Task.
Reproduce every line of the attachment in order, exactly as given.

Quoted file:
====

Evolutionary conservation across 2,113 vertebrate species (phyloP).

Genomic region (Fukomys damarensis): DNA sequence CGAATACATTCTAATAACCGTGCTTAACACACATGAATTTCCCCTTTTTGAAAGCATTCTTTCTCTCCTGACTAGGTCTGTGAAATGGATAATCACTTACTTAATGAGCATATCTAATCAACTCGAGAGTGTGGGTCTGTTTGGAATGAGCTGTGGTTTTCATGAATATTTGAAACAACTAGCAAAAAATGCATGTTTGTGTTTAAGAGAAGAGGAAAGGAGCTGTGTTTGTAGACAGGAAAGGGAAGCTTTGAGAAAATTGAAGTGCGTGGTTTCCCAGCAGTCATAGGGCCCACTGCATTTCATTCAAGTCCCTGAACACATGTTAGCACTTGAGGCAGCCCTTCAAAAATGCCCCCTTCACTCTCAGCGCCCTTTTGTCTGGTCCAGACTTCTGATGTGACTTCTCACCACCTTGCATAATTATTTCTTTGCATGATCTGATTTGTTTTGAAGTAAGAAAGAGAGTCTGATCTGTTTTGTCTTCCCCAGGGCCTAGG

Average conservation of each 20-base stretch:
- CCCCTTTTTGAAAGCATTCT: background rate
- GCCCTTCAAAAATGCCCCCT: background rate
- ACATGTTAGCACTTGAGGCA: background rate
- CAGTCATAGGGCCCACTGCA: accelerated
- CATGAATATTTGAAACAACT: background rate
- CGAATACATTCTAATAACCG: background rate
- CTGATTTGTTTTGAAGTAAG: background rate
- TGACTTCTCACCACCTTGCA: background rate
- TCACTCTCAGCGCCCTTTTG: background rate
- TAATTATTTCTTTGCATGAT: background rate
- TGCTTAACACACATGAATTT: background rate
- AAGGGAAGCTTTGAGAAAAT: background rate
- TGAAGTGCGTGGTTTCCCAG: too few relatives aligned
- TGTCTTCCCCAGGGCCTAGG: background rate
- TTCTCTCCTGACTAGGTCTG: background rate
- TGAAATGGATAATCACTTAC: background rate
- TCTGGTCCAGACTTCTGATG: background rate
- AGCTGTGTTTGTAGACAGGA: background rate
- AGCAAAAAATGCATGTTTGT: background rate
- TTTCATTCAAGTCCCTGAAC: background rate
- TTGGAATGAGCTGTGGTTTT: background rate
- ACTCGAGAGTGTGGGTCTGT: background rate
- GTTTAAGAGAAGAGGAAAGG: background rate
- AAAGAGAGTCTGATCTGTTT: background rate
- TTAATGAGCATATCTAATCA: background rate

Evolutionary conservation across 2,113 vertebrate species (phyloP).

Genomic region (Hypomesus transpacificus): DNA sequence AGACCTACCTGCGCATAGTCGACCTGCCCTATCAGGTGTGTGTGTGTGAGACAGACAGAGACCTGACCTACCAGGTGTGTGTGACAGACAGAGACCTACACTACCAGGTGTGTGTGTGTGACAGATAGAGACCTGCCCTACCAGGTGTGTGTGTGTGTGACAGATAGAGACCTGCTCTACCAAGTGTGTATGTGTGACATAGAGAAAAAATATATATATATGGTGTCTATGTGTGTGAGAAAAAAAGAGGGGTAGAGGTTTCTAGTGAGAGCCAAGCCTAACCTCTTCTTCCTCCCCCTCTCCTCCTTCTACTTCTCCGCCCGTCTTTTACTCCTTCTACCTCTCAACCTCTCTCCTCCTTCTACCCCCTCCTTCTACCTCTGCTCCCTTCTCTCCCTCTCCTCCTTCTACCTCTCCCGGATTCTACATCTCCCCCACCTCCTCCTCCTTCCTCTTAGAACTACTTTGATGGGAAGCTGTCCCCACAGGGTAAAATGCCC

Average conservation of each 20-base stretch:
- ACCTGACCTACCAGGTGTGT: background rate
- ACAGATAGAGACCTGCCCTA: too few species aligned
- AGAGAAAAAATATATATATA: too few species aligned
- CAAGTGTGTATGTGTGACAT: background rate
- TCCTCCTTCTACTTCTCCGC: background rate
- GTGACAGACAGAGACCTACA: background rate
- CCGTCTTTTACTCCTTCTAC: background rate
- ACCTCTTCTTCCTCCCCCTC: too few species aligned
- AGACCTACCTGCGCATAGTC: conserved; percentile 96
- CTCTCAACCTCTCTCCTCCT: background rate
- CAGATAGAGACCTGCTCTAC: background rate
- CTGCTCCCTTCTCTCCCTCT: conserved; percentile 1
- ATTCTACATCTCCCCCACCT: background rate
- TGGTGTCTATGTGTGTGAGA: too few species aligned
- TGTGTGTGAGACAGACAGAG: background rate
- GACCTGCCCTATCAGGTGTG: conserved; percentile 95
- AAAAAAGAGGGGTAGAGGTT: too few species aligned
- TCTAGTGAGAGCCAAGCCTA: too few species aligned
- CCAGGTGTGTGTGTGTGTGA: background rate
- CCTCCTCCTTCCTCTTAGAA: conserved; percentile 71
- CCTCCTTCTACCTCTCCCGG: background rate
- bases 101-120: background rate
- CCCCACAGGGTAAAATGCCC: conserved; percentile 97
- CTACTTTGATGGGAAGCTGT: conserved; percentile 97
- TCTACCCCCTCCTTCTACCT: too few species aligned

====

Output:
Evolutionary conservation across 2,113 vertebrate species (phyloP).

Genomic region (Fukomys damarensis): DNA sequence CGAATACATTCTAATAACCGTGCTTAACACACATGAATTTCCCCTTTTTGAAAGCATTCTTTCTCTCCTGACTAGGTCTGTGAAATGGATAATCACTTACTTAATGAGCATATCTAATCAACTCGAGAGTGTGGGTCTGTTTGGAATGAGCTGTGGTTTTCATGAATATTTGAAACAACTAGCAAAAAATGCATGTTTGTGTTTAAGAGAAGAGGAAAGGAGCTGTGTTTGTAGACAGGAAAGGGAAGCTTTGAGAAAATTGAAGTGCGTGGTTTCCCAGCAGTCATAGGGCCCACTGCATTTCATTCAAGTCCCTGAACACATGTTAGCACTTGAGGCAGCCCTTCAAAAATGCCCCCTTCACTCTCAGCGCCCTTTTGTCTGGTCCAGACTTCTGATGTGACTTCTCACCACCTTGCATAATTATTTCTTTGCATGATCTGATTTGTTTTGAAGTAAGAAAGAGAGTCTGATCTGTTTTGTCTTCCCCAGGGCCTAGG

Average conservation of each 20-base stretch:
- CCCCTTTTTGAAAGCATTCT: background rate
- GCCCTTCAAAAATGCCCCCT: background rate
- ACATGTTAGCACTTGAGGCA: background rate
- CAGTCATAGGGCCCACTGCA: accelerated
- CATGAATATTTGAAACAACT: background rate
- CGAATACATTCTAATAACCG: background rate
- CTGATTTGTTTTGAAGTAAG: background rate
- TGACTTCTCACCACCTTGCA: background rate
- TCACTCTCAGCGCCCTTTTG: background rate
- TAATTATTTCTTTGCATGAT: background rate
- TGCTTAACACACATGAATTT: background rate
- AAGGGAAGCTTTGAGAAAAT: background rate
- TGAAGTGCGTGGTTTCCCAG: too few relatives aligned
- TGTCTTCCCCAGGGCCTAGG: background rate
- TTCTCTCCTGACTAGGTCTG: background rate
- TGAAATGGATAATCACTTAC: background rate
- TCTGGTCCAGACTTCTGATG: background rate
- AGCTGTGTTTGTAGACAGGA: background rate
- AGCAAAAAATGCATGTTTGT: background rate
- TTTCATTCAAGTCCCTGAAC: background rate
- TTGGAATGAGCTGTGGTTTT: background rate
- ACTCGAGAGTGTGGGTCTGT: background rate
- GTTTAAGAGAAGAGGAAAGG: background rate
- AAAGAGAGTCTGATCTGTTT: background rate
- TTAATGAGCATATCTAATCA: background rate

Evolutionary conservation across 2,113 vertebrate species (phyloP).

Genomic region (Hypomesus transpacificus): DNA sequence AGACCTACCTGCGCATAGTCGACCTGCCCTATCAGGTGTGTGTGTGTGAGACAGACAGAGACCTGACCTACCAGGTGTGTGTGACAGACAGAGACCTACACTACCAGGTGTGTGTGTGTGACAGATAGAGACCTGCCCTACCAGGTGTGTGTGTGTGTGACAGATAGAGACCTGCTCTACCAAGTGTGTATGTGTGACATAGAGAAAAAATATATATATATGGTGTCTATGTGTGTGAGAAAAAAAGAGGGGTAGAGGTTTCTAGTGAGAGCCAAGCCTAACCTCTTCTTCCTCCCCCTCTCCTCCTTCTACTTCTCCGCCCGTCTTTTACTCCTTCTACCTCTCAACCTCTCTCCTCCTTCTACCCCCTCCTTCTACCTCTGCTCCCTTCTCTCCCTCTCCTCCTTCTACCTCTCCCGGATTCTACATCTCCCCCACCTCCTCCTCCTTCCTCTTAGAACTACTTTGATGGGAAGCTGTCCCCACAGGGTAAAATGCCC

Average conservation of each 20-base stretch:
- ACCTGACCTACCAGGTGTGT: background rate
- ACAGATAGAGACCTGCCCTA: too few species aligned
- AGAGAAAAAATATATATATA: too few species aligned
- CAAGTGTGTATGTGTGACAT: background rate
- TCCTCCTTCTACTTCTCCGC: background rate
- GTGACAGACAGAGACCTACA: background rate
- CCGTCTTTTACTCCTTCTAC: background rate
- ACCTCTTCTTCCTCCCCCTC: too few species aligned
- AGACCTACCTGCGCATAGTC: conserved; percentile 96
- CTCTCAACCTCTCTCCTCCT: background rate
- CAGATAGAGACCTGCTCTAC: background rate
- CTGCTCCCTTCTCTCCCTCT: conserved; percentile 1
- ATTCTACATCTCCCCCACCT: background rate
- TGGTGTCTATGTGTGTGAGA: too few species aligned
- TGTGTGTGAGACAGACAGAG: background rate
- GACCTGCCCTATCAGGTGTG: conserved; percentile 95
- AAAAAAGAGGGGTAGAGGTT: too few species aligned
- TCTAGTGAGAGCCAAGCCTA: too few species aligned
- CCAGGTGTGTGTGTGTGTGA: background rate
- CCTCCTCCTTCCTCTTAGAA: conserved; percentile 71
- CCTCCTTCTACCTCTCCCGG: background rate
- bases 101-120: background rate
- CCCCACAGGGTAAAATGCCC: conserved; percentile 97
- CTACTTTGATGGGAAGCTGT: conserved; percentile 97
- TCTACCCCCTCCTTCTACCT: too few species aligned